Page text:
# cd /var/log/cups
# ls
# tail error_log
Linux View Logfile In Real Time
Monitor Log Files in Real Time

The above screenshot provides some helpful information to understand what could be causing your issue. Note that following the steps or correcting the malfunctioning of the process still may not solve the overall problem, but if you become used right from the start to check on the logs every time a problem arises (be it a local or a network one) you’ll be definitely on the right track.

Example 12: Examining the logs for hardware failures

Although hardware failures can be tricky to troubleshoot, you should check the dmesg and messages logs and grep for related words to a hardware part presumed faulty.

The image below is taken from /var/log/messages after looking for the word error using the following command:

# less /var/log/messages | grep -i error

We can see that we’re having a problem with two storage devices: /dev/sdb and /dev/sdc, which in turn cause an issue with the RAID array.

Troubleshoot Linux Server
Troubleshooting Linux Problems


In this article we have explored some of the tools that can help you to always be aware of your system’s overall status. In addition, you need to make sure that your operating system and installed packages are updated to their latest stable versions. And never, ever, forget to check the logs! Then you will be headed in the right direction to find the definitive solution to any issues.

Feel free to leave your comments, suggestions, or questions -if you have any- using the form below.

Gabriel Cánepa
Gabriel Cánepa is a GNU/Linux sysadmin and web developer from Villa Mercedes, San Luis, Argentina. He works for a worldwide leading consumer product company and takes great pleasure in using FOSS tools to increase productivity in all areas of his daily work.

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  1. Hey, everything about load seems very strange.
    0.00 means 0% idle? Should be 100%.
    And 0.01 is not 1% overload, it’s 99% idle.
    Overload starts at 1.01.
    And “less than 0” sounds also weird.

    Additionally, this is just true for a sinle CPU system, a 8 core is overloaded starting at 8.01. And if your system is overloaded, that could be a CPU problem, but it could also be an I/O problem. The load is a nice indicator to see if it looks good, but it didn’t help to find out what’s the problem.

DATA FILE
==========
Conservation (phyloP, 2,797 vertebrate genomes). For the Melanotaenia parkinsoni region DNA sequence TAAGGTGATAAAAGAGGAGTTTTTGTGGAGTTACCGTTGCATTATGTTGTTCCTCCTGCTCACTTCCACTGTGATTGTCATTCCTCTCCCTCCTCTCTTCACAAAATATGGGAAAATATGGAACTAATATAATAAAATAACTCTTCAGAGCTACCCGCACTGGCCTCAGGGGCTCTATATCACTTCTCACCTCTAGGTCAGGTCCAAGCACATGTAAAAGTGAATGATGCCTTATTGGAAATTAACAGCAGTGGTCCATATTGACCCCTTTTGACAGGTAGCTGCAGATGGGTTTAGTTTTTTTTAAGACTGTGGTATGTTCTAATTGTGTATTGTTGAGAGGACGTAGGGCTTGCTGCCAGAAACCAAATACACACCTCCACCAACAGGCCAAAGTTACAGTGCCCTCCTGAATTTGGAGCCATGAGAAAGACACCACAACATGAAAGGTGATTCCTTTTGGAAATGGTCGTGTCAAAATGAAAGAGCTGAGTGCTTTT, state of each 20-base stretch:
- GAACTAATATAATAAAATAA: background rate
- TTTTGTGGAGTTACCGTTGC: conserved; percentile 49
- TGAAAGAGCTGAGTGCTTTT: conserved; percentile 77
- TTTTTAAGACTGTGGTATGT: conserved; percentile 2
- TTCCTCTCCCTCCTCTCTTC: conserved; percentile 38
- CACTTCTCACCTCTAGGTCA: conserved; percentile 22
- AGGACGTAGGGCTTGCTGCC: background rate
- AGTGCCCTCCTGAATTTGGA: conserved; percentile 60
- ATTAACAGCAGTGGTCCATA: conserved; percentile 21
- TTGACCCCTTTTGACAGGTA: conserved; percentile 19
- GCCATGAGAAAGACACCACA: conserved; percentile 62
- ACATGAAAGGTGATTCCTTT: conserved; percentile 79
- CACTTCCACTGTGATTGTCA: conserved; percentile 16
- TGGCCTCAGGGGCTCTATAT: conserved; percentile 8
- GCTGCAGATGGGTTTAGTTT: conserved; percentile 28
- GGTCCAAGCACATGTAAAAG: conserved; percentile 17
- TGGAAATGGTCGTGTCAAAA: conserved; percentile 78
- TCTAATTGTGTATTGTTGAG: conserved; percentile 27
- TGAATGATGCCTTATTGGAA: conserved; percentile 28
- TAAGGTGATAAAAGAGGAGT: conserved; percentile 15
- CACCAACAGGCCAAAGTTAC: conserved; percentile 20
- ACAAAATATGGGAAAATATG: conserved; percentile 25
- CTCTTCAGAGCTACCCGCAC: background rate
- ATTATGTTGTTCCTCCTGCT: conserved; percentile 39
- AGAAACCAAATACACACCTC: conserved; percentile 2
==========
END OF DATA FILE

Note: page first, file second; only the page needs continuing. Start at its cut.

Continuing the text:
2. @Leo Tilson
    You do realize that when you support a client’s server you are not allowed to install third party tools just for your convinience because security issues, recources or just customer policy… What htop? Do you have htop on a red hat server? Of course the typical, old, proven and used in enterprise tools should be described…

    • @by4,
      Thank you for your comment and for your insight. I must confess I hadn’t seen it from that point of view. Best regards.

  3. Most of the commands shown above that produce standard output can be put under one roof to monitor the server behavior. This makes things simpler and keeping an eye on your servers hassle free. There are various such cloud based tools available these days like ServerDensity, Nagios, Zabbix etc. However, my favorite is SeaLion( as it is very convenient to install, use and the UI is very pleasing to the eyes. You can add your own commands as well.

    Give it a try and see if it works for you.

    • @Samarth,
      Yes, I am familiar with monitoring tools such as the ones you described in your comment. However, those are out of the scope of the LFCE certification. Thanks for your comment.

  4. You have listed all the old favourites, programs that are usually installed by default. Probably worthwhile mentioning a couple of improved versions of some of these programs.

    du does much the same as df, but, in my eyes, the output is a little tidier. It defaults to giving a little more information than df – there is a extra column listing file system type.

    htop is an improved version of top. It is more customisable and readable.

    Both of these programs are widely available. In Debian or clones:

    apt-get install di htop.